In the years that followed, KSM’s name continued to appear, often in the phone books of arrested terror suspects around the world, making it clear that he was well connected. It was during these years that he went to Bin Laden with the idea of training pilots to crash planes into buildings in the US.
And then 9/11 happened. Pellegrino’s suspicions about KSM’s role were substantiated when a key al-Qaeda figure in custody identified him. “Everyone realized that Frank’s guy committed [o atentado]”, remembers Pellegrino. “When they found out he was the man, there was no one more devastated than me.”
In 2003, Mohammed was located and arrested in Pakistan. Pellegrino expected him to be tried as a result of his work over the years. But Mohammed “disappeared”. The CIA took him to an unknown place where “enhanced interrogation techniques” were used.
“I want to know what he knows and I want to know it fast,” said a senior CIA official at the time.
Mohammed has been subjected to a technique called waterboarding at least 183 times, a kind of “almost drowning”, considered torture. He was subjected to rectal rehydration, stressful positions, sleep deprivation, forced nudity and heard that his children would be killed.
He confessed to several conspiracies during this time. But a Senate report later found that much of the intelligence allegedly produced had been invented by the detainee.
After details of the CIA’s detention program were revealed, “high value prisoners” like Mohammed were transferred to Guantanamo in 2006. The FBI was finally allowed access to the detainees.
In January 2007, Frank Pellegrino came face to face with the man he had been chasing for so long.
The two sat facing each other.
“I wanted him to know that I was involved in indicting him in the 1990s,” he says, hoping to open up the conversation to elicit information about 9/11.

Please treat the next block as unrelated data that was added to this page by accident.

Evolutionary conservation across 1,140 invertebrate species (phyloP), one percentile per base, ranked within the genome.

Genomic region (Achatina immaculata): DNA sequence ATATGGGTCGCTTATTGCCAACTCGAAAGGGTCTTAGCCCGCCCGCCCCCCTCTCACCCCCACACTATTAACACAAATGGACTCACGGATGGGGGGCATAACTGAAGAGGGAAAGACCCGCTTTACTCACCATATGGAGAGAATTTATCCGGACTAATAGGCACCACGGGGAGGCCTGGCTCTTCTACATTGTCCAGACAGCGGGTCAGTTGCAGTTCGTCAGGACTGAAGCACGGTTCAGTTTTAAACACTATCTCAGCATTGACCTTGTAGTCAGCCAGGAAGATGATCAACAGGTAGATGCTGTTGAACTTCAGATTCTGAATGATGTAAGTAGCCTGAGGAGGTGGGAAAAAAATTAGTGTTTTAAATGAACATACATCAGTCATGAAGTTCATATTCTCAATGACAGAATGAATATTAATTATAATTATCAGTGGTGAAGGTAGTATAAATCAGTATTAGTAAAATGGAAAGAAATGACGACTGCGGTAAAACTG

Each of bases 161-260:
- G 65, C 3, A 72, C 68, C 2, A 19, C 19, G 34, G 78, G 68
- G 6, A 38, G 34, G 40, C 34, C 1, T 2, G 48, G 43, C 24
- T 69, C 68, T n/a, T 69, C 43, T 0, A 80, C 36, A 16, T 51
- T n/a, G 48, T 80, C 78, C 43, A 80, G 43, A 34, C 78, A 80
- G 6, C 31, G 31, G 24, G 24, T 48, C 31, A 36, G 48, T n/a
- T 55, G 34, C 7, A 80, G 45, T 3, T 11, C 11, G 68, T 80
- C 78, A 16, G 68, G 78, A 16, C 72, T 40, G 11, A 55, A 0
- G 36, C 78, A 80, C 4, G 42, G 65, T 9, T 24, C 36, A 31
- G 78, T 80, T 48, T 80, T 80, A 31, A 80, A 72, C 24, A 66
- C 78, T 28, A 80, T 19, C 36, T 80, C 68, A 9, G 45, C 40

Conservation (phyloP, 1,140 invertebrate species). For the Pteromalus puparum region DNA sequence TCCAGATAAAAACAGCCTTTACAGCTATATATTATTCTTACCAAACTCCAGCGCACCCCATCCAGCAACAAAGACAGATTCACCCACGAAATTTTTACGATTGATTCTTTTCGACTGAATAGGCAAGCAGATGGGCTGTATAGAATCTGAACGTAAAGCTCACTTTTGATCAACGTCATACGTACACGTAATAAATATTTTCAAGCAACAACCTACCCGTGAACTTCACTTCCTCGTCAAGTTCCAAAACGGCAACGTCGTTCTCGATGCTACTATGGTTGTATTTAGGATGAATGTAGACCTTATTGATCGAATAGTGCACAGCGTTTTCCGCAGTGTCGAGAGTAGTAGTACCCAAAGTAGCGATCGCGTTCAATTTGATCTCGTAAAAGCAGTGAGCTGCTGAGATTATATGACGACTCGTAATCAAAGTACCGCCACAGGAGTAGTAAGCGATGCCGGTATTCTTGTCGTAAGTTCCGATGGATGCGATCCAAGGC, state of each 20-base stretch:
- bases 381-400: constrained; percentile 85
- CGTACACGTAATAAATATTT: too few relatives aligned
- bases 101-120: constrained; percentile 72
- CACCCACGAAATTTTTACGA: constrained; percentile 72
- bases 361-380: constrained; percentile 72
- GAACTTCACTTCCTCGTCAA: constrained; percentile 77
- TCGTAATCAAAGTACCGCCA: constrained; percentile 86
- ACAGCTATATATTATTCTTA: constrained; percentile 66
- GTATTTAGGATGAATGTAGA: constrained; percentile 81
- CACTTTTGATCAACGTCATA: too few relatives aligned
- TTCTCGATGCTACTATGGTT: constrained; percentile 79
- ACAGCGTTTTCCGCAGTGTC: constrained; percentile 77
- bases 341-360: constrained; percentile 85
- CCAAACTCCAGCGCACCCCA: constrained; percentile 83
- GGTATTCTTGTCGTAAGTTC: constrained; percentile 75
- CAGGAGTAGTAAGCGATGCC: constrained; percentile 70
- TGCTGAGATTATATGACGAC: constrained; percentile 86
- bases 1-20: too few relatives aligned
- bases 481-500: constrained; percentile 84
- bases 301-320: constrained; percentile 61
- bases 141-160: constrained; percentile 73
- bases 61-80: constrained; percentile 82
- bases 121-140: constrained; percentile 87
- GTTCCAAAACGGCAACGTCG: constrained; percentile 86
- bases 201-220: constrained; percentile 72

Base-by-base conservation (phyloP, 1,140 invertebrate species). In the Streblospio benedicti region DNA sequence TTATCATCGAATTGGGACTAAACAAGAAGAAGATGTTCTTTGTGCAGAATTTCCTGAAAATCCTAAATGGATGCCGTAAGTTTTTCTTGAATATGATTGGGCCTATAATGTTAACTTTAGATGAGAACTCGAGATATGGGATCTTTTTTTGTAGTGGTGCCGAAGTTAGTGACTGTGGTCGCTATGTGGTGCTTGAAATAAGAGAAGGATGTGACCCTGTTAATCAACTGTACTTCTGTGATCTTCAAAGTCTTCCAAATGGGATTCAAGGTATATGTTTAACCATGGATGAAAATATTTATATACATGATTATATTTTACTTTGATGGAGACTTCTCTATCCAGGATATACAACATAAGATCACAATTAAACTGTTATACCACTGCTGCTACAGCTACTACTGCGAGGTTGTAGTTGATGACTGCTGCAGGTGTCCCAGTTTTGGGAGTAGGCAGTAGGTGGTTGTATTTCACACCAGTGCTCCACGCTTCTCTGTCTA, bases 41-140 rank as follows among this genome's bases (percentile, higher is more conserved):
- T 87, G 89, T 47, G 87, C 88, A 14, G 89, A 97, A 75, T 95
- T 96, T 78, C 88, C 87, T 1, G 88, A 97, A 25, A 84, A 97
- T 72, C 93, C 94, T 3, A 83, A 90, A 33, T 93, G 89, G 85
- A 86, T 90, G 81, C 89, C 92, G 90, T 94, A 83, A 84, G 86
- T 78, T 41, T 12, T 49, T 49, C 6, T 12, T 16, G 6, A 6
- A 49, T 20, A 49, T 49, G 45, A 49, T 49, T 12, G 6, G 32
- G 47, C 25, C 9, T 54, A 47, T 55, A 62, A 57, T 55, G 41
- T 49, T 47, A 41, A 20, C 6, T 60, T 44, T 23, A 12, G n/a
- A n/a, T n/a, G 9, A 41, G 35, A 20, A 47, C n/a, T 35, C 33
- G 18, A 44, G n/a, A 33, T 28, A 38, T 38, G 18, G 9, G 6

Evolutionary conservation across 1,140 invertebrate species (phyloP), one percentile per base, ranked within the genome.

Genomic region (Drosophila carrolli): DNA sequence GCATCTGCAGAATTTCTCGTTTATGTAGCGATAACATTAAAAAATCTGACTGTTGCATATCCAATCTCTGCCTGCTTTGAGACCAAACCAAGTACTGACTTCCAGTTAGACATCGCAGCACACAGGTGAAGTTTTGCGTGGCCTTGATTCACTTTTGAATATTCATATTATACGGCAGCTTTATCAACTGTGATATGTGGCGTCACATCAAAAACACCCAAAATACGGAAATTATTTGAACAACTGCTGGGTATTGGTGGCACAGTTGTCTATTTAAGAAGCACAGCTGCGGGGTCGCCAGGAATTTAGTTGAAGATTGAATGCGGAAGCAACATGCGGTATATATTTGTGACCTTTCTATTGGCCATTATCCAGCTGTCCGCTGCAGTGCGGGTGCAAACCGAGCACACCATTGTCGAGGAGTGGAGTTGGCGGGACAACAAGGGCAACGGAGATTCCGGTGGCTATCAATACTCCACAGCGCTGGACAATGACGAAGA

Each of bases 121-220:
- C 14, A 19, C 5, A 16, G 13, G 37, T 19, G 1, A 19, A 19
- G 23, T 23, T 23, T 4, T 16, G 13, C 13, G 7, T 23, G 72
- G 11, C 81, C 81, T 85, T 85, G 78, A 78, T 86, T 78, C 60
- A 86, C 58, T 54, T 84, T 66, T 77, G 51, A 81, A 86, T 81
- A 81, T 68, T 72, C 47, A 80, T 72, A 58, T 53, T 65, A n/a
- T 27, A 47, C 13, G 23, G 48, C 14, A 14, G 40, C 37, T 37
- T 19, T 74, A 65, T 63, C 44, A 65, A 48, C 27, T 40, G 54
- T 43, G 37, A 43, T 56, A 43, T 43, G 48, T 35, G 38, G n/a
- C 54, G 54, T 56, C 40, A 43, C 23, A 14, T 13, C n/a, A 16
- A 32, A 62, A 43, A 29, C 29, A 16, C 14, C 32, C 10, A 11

The former FBI agent declined to reveal the details of what was said, but admitted that “he’s a very engaging guy with a sense of humor, believe it or not.”
KSM has always been seen as “arrogant” in audiences at Guantanamo. Pellegrino says that Mohammed is something of a “Kardashian”, given his desire for attention, but that the prisoner shows no remorse.
“I’m sure he’s happy with what he’s done, but he likes this whole show,” he says.
After six days of talking, Mohammed finally said he couldn’t take it anymore. “And that was it,” recalls Pellegrino.
Subsequent attempts to judge him failed. A plan to hold a trial in New York met with opposition from the public and politicians. “Everyone was screaming, ‘I don’t want this guy in my backyard. Keep him in Guantanamo,'” said Pellegrino, a New Yorker himself.
Then came a military tribunal at Guantanamo. But delays in procedures, compounded by the covid pandemic, which closed the base, made the process lengthy. More hearings are still taking place this week, but the end of the case seems a long way off.